What is a 'Financial Hub'

A financial hub is a city or region where a large number and variety of financial services institutions are headquartered. The term hub is a metaphor, comparing the financial services industry to a wheel with a hub and spokes. The hub is the center of the wheel, where the axle connects and the spokes converge, and therefore is of central importance to the mechanism. Cities or regions where an economy’s financial services are located are of similar to importance to their respective economies, and are therefore called financial hubs.

BREAKING DOWN 'Financial Hub'

There are financial hubs in nearly every country in the world. The financial hub of France, for instance is Paris, as most major French financial institutions are headquartered there, along with Euronext Paris, France’s largest stock exchange. But there are also international financial hubs that serve as the most important financial centers for regional economies as well. An example of such a financial hub is London, which serves as the financial hub for all of Europe, though London’s status as the European economy’s most important financial center has been called into question following Britain’s decision to exit from the European Union. Other financial hubs around the world include Singapore, Hong Kong, Tokyo and New York City.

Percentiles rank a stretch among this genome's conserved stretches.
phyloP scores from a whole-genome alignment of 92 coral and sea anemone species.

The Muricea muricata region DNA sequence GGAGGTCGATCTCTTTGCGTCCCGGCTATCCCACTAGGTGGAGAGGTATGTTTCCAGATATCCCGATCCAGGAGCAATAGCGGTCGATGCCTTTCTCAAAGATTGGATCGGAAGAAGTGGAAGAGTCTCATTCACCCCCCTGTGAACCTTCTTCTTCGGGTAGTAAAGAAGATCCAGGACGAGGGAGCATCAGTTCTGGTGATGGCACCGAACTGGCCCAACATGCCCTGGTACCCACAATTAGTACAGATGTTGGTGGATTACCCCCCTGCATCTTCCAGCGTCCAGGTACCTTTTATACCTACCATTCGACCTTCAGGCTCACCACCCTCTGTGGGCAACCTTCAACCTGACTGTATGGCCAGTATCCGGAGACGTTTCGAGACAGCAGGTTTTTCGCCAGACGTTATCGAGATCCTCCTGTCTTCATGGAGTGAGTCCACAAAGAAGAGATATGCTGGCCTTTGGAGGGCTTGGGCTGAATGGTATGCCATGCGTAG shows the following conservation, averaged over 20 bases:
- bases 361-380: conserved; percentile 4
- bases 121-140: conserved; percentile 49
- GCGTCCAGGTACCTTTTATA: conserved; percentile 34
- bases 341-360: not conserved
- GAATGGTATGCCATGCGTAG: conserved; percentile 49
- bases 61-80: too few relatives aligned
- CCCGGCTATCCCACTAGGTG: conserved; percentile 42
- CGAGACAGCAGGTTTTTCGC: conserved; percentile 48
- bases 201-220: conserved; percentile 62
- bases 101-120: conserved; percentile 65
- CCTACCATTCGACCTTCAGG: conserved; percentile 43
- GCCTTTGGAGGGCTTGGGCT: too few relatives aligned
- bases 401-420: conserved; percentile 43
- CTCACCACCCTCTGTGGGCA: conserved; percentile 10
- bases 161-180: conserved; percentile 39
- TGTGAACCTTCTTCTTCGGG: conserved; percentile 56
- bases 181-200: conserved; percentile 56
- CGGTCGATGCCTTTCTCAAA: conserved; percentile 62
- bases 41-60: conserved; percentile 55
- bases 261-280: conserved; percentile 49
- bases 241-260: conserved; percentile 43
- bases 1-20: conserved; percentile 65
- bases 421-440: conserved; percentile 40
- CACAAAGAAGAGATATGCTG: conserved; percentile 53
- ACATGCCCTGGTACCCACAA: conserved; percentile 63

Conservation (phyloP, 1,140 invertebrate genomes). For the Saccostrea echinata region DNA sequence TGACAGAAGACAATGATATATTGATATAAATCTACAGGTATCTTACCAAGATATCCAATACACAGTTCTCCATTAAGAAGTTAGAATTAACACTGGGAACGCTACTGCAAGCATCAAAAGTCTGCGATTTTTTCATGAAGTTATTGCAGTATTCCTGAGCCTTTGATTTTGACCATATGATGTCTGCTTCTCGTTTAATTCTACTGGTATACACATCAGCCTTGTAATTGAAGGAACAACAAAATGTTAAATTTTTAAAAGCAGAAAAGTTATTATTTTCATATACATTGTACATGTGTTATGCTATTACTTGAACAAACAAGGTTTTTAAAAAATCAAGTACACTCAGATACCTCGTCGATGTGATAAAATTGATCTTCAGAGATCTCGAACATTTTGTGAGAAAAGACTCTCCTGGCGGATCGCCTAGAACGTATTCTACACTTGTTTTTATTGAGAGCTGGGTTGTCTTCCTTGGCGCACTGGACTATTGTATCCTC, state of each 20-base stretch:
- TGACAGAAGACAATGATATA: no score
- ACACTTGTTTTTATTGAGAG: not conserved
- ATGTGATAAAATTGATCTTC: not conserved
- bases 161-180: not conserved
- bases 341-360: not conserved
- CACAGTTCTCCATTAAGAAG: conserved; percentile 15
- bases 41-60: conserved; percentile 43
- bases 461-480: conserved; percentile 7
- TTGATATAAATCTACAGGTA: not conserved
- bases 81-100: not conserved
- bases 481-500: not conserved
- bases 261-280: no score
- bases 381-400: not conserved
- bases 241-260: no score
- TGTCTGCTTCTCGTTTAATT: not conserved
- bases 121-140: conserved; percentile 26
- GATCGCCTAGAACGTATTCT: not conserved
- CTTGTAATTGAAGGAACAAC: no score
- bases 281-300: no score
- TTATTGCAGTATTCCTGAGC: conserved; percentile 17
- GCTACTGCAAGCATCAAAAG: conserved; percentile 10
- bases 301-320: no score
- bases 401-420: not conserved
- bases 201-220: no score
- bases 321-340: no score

There are many advantages that result from a city being a financial hub. Financial institutions like commercial banks, investment banks, securities exchanges, and investment advisories can be very profitable businesses, and a city stands to raise a lot of tax revenue when such firms are headquartered within their borders. Being a financial hub also means being a convenient location for holding business meetings and conventions, which in turn drives tourism and related tax revenues. At the same time, financial hubs like New York and London have also seen average rents skyrocket in recent years, as demand for housing outstrips new supply. This has caused some activists to question whether the benefits of being a financial hub outweigh the costs to poorer citizens. 

How Financial Hubs Form

Economists have attempted to explain the phenomenon of financial hubs, whereby financial services firms cluster together in certain cities, through what they call cluster theory. According to cluster theory, it benefits firms within an industry to co-locate in a certain city because it is easier to hire capable workers when industries are concentrated. In addition, there are also benefits to innovation, as creative people are able to meet and discuss issues across firms, and these interactions can lead to more innovation.

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